In my last semester in my university, I still had that same Saturday-class-problem but this time I did not run away from it. I talked to the chairperson about how I want the Saturday schedule to be transferred on a Tuesday because that is the only day that we have no scheduled classes (My classes besides the Saturday schedule were scheduled on Monday, Wednesday, Thursday, and Friday). She told me she cannot move it, because the instructor is only available on Saturdays. I asked her if there is really nothing she can do about it, and she told me to check the same subject on the other branch of the same school (I was enrolled in the Quezon City branch, the other was in Manila). If the schedule there does not have any conflict with my schedule in Quezon City, she will allow me to cross-enroll.
I immediately looked for an internet connection to check their schedule in the Manila branch and I trembled when I saw that the subject which I want to cross-enroll there was scheduled on a TUESDAY, 6:30 p.m. to 9:30 p.m. I felt my legs grow weak and my body shivering. That moment on, I realized how amazing God truly is. A verse which I have kept so long hidden in my mind suddenly flashed to me. “Seek first His kingdom and His righteousness, and all these things will be given unto you,” (Matthew 6:33).
I told the chairperson about the schedule, and she told me to create a formal letter which she will sign so that the school registrar will be able to endorse me to the other branch. I did all of that despite my friends questioning me why I had to do it.
There are indeed a lot of sacrifices to be made that time. Among them are:
- That time (6:30 p.m. to 9:30 p.m.) is a dangerous time especially in the location of the school.
- I had to pay the miscellaneous fees again, so 3 units still took about Php11,000.
- I had to re-adjust myself to a quite new environment with new classmates.
- I have to travel farther distances just to get to my new school
But despite all those sacrifices, I knew that what I was doing is right. Choosing God was the best thing that ever happened to my life. Everything fell into place only when I chose the path which God had laid for me.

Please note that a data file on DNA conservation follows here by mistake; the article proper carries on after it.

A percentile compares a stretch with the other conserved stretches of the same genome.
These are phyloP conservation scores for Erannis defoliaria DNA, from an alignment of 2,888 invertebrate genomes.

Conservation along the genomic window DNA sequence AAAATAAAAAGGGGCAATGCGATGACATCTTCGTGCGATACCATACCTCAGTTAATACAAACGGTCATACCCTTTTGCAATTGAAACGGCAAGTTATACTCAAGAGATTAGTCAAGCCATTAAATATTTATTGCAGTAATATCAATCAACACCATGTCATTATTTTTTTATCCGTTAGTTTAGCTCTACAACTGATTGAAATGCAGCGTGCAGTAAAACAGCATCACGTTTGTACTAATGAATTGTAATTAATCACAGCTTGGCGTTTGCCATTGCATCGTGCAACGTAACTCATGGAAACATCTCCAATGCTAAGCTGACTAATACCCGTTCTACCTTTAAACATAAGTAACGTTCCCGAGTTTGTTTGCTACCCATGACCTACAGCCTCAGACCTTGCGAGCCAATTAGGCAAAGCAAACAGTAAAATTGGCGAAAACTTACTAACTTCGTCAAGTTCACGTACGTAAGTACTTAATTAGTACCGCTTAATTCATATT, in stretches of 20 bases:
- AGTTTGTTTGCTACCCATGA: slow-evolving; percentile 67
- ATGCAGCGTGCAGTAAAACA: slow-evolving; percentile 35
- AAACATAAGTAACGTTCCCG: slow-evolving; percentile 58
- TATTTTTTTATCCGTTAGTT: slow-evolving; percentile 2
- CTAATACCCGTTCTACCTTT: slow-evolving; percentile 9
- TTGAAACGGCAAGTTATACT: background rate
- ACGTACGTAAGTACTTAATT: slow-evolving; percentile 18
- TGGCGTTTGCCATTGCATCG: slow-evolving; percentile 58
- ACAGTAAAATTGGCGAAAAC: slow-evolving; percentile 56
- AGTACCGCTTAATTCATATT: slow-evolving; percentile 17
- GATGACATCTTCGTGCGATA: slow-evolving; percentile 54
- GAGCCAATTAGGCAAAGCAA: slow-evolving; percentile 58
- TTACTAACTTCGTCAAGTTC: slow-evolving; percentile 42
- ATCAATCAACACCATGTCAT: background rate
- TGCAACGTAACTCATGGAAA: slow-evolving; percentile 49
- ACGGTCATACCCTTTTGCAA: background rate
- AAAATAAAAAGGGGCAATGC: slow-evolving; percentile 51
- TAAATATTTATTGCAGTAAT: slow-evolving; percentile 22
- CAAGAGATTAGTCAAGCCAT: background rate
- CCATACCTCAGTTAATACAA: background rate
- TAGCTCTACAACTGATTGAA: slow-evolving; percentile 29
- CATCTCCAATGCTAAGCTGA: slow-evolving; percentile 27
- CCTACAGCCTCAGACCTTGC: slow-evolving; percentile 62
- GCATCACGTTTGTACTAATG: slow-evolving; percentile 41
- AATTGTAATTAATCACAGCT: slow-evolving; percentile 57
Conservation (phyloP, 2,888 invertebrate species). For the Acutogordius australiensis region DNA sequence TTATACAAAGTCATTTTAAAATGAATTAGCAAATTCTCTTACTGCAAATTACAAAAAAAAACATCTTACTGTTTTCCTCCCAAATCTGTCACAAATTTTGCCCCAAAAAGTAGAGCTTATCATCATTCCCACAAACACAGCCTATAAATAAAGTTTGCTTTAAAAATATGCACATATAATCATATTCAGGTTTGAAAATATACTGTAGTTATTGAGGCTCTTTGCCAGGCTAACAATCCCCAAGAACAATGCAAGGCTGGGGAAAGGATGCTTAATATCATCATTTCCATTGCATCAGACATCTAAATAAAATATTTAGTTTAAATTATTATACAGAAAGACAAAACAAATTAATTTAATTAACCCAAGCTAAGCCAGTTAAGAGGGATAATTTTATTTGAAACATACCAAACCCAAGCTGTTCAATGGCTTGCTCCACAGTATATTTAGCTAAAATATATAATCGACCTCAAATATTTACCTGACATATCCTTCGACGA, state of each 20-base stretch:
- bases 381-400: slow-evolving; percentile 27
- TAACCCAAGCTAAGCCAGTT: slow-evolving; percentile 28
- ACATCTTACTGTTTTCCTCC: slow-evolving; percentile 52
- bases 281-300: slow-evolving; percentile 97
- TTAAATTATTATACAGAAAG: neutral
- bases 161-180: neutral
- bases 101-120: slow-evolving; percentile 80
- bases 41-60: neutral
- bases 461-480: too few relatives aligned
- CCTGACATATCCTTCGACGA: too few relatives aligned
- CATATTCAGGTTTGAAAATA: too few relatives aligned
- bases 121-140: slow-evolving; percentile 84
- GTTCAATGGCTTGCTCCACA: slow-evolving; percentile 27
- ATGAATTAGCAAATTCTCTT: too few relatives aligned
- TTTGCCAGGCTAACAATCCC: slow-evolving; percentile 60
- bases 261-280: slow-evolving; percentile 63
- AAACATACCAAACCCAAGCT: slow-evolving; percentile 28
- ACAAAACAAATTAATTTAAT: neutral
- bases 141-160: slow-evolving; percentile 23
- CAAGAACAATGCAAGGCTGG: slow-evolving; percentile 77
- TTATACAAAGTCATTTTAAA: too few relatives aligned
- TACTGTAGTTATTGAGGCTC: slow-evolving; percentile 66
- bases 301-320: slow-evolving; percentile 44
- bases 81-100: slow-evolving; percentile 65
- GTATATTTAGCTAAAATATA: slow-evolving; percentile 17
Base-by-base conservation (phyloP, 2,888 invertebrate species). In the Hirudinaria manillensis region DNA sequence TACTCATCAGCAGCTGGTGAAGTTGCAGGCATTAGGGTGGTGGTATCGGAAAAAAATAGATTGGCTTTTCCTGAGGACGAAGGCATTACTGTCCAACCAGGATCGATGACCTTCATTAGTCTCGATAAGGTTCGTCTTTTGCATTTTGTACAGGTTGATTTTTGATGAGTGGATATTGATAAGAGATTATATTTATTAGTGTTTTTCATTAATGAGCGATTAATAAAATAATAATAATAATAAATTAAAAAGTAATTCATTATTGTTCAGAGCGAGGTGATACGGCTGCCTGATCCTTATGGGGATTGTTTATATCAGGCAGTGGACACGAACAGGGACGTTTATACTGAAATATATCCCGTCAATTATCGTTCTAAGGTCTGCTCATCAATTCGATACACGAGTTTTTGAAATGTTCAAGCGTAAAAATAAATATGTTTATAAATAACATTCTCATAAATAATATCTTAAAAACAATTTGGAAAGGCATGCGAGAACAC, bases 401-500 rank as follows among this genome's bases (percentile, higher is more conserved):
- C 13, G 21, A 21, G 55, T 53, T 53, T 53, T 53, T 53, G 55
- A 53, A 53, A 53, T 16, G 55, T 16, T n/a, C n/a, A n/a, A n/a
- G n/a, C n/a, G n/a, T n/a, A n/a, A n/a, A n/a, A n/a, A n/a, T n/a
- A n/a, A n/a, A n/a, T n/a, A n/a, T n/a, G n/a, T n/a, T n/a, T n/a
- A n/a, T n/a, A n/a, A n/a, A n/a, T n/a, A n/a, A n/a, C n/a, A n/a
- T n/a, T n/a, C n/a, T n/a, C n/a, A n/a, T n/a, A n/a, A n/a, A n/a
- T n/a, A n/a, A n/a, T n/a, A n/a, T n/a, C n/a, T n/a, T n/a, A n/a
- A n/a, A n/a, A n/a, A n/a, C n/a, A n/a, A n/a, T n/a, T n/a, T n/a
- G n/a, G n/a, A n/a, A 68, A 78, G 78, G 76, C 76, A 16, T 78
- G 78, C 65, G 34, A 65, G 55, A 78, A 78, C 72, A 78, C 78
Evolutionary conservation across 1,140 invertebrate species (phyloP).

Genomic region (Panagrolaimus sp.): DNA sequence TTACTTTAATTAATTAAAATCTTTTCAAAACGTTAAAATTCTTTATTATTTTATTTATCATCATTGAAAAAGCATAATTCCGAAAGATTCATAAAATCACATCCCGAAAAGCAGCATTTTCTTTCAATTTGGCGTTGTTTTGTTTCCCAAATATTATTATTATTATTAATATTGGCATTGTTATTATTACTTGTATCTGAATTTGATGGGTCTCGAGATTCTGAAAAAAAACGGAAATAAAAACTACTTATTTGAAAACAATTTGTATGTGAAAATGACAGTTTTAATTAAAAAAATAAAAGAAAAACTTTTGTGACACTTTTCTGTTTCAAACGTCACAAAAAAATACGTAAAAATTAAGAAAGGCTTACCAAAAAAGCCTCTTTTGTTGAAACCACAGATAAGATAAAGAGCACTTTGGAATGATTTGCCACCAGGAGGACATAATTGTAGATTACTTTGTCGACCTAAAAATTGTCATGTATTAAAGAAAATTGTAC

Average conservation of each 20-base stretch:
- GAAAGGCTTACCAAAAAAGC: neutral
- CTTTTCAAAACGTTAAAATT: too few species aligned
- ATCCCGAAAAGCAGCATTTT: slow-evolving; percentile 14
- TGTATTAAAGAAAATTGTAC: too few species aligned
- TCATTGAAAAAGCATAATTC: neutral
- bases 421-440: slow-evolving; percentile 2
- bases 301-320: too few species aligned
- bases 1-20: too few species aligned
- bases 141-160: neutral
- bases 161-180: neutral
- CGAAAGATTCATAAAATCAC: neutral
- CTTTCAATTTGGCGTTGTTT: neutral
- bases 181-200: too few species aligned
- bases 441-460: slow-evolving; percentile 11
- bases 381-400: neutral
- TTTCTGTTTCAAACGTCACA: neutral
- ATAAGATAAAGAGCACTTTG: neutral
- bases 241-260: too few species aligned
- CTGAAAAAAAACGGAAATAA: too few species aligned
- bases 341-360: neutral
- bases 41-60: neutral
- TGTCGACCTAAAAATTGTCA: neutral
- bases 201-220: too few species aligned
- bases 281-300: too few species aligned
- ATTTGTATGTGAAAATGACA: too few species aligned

Up to this day, I look back to those times when I chose my worldly desires instead of choosing the will of God and I admit that those days of compromise were days I am not truly proud of. I thought that Graduating on time would make me proud of myself but as I remembered how much I compromised just to achieve this, I become downhearted.
“Lot chose Sodom for his home because he saw that there were advantages to be gained there from a worldly point of view. But after he had established himself, and grown rich in earthly treasure, he was convinced that he had made a mistake in not taking into consideration the moral standing of the community in which he was to make his home.”
– Conflict and Courage p. 48
Human beings were naturally drawn towards worldly pleasure rather than the will of God. Just like Lot, we often choose the things that we thought would give us temporal and earthly happiness only to find out sooner or later that we made a mistake. But God is always reminding us to choose the path which he had laid for us, and “all these things will be given to you.” Do not, at any point, think that there is greater joy in choosing the world because I have seen it myself that there isn’t any. Because clearly Jesus Christ said “For what profit is it to a man if he gains the whole world, and loses his own soul? Or what will a man give in exchange for his soul?” (Matthew 16:26, NKJV).
Let us choose God daily. No matter how big or small the choices may be, always choose the one that God has prepared for you. Yes, it may be difficult and tiresome. Yes, there may be sacrifices along the way. But what are those sacrifices compared to the sacrifice that Christ made on the cross just to secure our eternal salvation?
Choose to obey God. Keep his commandments. Keep the Sabbath holy, so you may always feel the rush of excitement every time the sun sets on a Friday night.